Two doctors independently conducted evaluations 1 day prior to surgery and 3 months after surgery. Pediatric end-stage liver disease model (PELD) score was calculated as follows: PELD Score=[0.436x (age <1 year)]-0.687x log[albumin (g/dl)] +0.480x log[total bilirubin (mg/dl)] +1.875x log[international normalized ratio (INR)] +0.667x (growth failure height or weight ≥2-SD below the age- and sex-adjusted mean) (27). The Bayley Scales of Infant Development (BSID) is a standardized technique and measurement tool for evaluating the psychomotor behaviors of children aged between 2 months and 3 years (28). BSID revised by the Hunan Medical University in 1990 was used to assess the psychomotor and behavior development conditions of all of the infants (29). According to the raw score, the corresponding mental development index (MDI) and psychomotor development index (PDI) were calculated to analyze the effect of liver transplantation on the neurocognitive behaviors of infants. All examinations were carried out in a quiet environment. The MDI and PDI are standard scores obtained from the conversion table based on the corresponding raw score of age and other values. The average number is 100 and the standard deviation is 16; >90 points indicated a normal level and <90 indicated poor development. Furthermore, the postoperative delirium of infants was independently evaluated by two physicians at 30 min, 2 and 4 h following extubation using the pediatric anesthesia emergence delirium (PAED) scale (30).

Statistical analysis

Statistical analyses were performed using SPSS software (version 20.0; IBM Corp.). Continuous data were tested with the Kolmogorov-Smirnov test and are presented as mean ± SD or medians (first and third quartiles), as appropriate. Data were analyzed using repeated-measures ANOVA with the Bonferroni post-hoc test across different time points. Categorical data are presented as n (%) and were compared with the χ2 test or Fisher's exact test with the Bonferroni post-hoc test, as appropriate. Pearson's correlation analysis was used to analyze the correlation between NSE and S-100β at T3, PAED scores at 30 min and MDI and PDI at 1 month following surgery. P<0.05 was considered to indicate a statistically significant difference.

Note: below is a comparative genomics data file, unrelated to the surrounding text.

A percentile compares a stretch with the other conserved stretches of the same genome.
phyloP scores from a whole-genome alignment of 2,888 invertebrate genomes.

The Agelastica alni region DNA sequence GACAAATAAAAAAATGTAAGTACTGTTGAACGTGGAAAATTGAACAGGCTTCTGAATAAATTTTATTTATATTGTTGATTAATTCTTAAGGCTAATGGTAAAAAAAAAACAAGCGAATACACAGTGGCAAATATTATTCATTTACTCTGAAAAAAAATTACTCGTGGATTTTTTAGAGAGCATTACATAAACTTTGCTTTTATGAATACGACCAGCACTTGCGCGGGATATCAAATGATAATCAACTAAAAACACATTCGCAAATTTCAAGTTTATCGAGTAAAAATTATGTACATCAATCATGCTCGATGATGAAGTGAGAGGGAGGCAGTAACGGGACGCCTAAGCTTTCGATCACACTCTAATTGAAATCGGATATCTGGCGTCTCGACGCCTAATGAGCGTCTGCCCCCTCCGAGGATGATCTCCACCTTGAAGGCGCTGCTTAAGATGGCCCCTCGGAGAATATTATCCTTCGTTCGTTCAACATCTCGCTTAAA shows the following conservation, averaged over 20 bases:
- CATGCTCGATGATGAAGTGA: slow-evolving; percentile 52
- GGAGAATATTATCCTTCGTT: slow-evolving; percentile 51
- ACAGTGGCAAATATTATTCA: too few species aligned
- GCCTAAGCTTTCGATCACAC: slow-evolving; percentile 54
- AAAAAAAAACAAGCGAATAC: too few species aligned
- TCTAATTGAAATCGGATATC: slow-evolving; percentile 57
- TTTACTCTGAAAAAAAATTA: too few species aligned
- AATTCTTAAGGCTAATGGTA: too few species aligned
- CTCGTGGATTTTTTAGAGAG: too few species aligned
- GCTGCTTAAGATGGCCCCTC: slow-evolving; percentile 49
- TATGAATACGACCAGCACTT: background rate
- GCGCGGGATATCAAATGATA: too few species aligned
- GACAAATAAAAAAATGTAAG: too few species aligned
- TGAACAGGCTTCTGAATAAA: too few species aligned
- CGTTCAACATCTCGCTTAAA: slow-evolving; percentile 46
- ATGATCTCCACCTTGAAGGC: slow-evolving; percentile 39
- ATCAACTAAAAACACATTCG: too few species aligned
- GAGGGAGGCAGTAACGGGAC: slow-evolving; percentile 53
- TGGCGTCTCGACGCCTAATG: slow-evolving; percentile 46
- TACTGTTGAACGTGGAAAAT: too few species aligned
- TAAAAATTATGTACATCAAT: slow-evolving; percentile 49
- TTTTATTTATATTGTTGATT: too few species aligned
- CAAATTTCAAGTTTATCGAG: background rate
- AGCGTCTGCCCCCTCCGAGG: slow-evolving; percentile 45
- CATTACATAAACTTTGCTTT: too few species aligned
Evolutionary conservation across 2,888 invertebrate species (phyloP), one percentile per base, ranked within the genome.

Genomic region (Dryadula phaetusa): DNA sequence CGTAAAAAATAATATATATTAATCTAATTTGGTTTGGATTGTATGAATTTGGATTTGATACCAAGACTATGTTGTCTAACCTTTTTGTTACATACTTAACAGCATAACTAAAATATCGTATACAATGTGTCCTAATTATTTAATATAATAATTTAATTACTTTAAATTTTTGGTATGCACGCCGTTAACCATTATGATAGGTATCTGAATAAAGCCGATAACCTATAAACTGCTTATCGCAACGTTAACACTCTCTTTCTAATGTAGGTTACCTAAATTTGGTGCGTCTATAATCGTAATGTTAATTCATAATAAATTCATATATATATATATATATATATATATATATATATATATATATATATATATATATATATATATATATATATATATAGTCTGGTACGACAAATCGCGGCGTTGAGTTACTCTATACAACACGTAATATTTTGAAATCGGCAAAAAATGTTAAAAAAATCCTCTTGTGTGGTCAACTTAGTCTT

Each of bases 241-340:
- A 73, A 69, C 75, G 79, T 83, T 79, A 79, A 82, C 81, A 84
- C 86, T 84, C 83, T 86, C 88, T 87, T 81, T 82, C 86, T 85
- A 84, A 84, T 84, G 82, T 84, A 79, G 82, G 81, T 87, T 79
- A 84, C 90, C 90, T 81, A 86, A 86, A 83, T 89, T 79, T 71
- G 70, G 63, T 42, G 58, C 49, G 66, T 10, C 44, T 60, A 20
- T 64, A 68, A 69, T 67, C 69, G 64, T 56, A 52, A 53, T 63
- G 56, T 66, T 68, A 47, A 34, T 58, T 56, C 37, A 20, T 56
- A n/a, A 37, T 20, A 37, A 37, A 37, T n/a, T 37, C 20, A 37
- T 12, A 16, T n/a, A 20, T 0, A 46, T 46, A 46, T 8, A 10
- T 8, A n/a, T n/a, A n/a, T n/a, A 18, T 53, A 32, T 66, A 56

Results

Characteristics of the transplantations

Parental donor piggyback liver transplantations were performed. The left lateral lobe of the donor liver was used for transplantation, with a graft-to-recipient weight ratio of 0.83-5.16%. The mean operation time was 8.2±1.2 h. The mean anhepatic phase was 45.5±12.4 min. The median cold ischemia time of the donor livers was 95 (64, 178) min. The infusion of red blood cells was 2.00 (2.00, 3.68) units. The infusion of plasma was 400 (210, 400) ml. Data are presented in Table I.

Table I

Patient characteristics and operation indicators.

Table I

Patient characteristics and operation indicators.

VariablesValues
Age, months8.1 (6.6, 10.2)
Sex 
     Male51 (59.3%)
     Female35 (40.7%)
Weight, kg7.6±1.7
Height, cm66.3±7.2
ASA status 
     III62 (72.1%)
     IV24 (27.9%)
PELD score16.6±2.2
Preoperative serum creatinine, µmol/l17.34±4.68
Preoperative ALT, U/l114.46±48.25
Preoperative AST, U/l206.80±85.26
γ-glutaryl transferase, U/l435.8±95.66
Total bilirubin, mg/dl205.42±90.48
Anhepatic time, min45.5±12.4
Operation time, h8.2±1.2
Anesthesia duration, h10.1±1.3
Bleeding volume, ml127±30
Urine volume, ml424±62
Intraoperative blood transfusions, units2.0 (2.0, 3.7)
Intraoperative frozen plasma transfusions, ml400 (210, 400)
Graft cold ischemia time, min95 (64, 178)

[i] ASA, American Society of Anesthesiologists; PELD, pediatric end-stage liver disease; ALT, alanine aminotransferase; AST, aspartate aminotransferase.

Significant hemodynamic changes observed during surgery

The anhepatic and hepato-reperfusion phases (T2 and T3) MAP and CVP decreased significantly compared with T1 and T2 (P<0.05 at all time points). MAP and CVP gradually recovered during the hepato-reperfusion phase (Table II).

Table II

Changes in hemodynamics, serum pH and biomarkers.

Table II

Changes in hemodynamics, serum pH and biomarkers.

VariableT1T2T3T4
HR, beat/min118.42±12.25 132.25±14.55a 112.18±10.12a,b 105.28±7.16a-c
MAP, mmHg46.23±7.18 40.35±8.16a 49.25±7.36a,b 53.62±3.28a-c
CVP, cmH2O4.36±1.42 2.84±1.06a 6.42±1.91a,b 7.42±2.23a-c
pH7.45±0.46 7.32±0.44a 7.39±0.65a,b 7.42±0.51b,c
NSE, ng/ml23.46±3.74 28.85±4.14a 35.57±7.06a,b 29.25±4.90a,c
S100-β (ng/ml)3.97±0.79 7.69±1.92a 12.36±3.29a,b 6.87±2.11a,c

[i] aP<0.05 vs. T1;

[ii] bP<0.05 vs. T2;

[iii] cP<0.05 vs. T3. T1, the time following anesthesia; T2, 30 min after the anhepatic phase; T3, 1 h after the neohepatic phase; T4, 24 h after the neohepatic phase. HR, heat rate; MAP, mean arterial pressure; CVP, central venous pressure; NSE, neuron-specific enolase; S100-β, serum calcium-binding protein β.

NSE and S100β levels are elevated during and following transplantation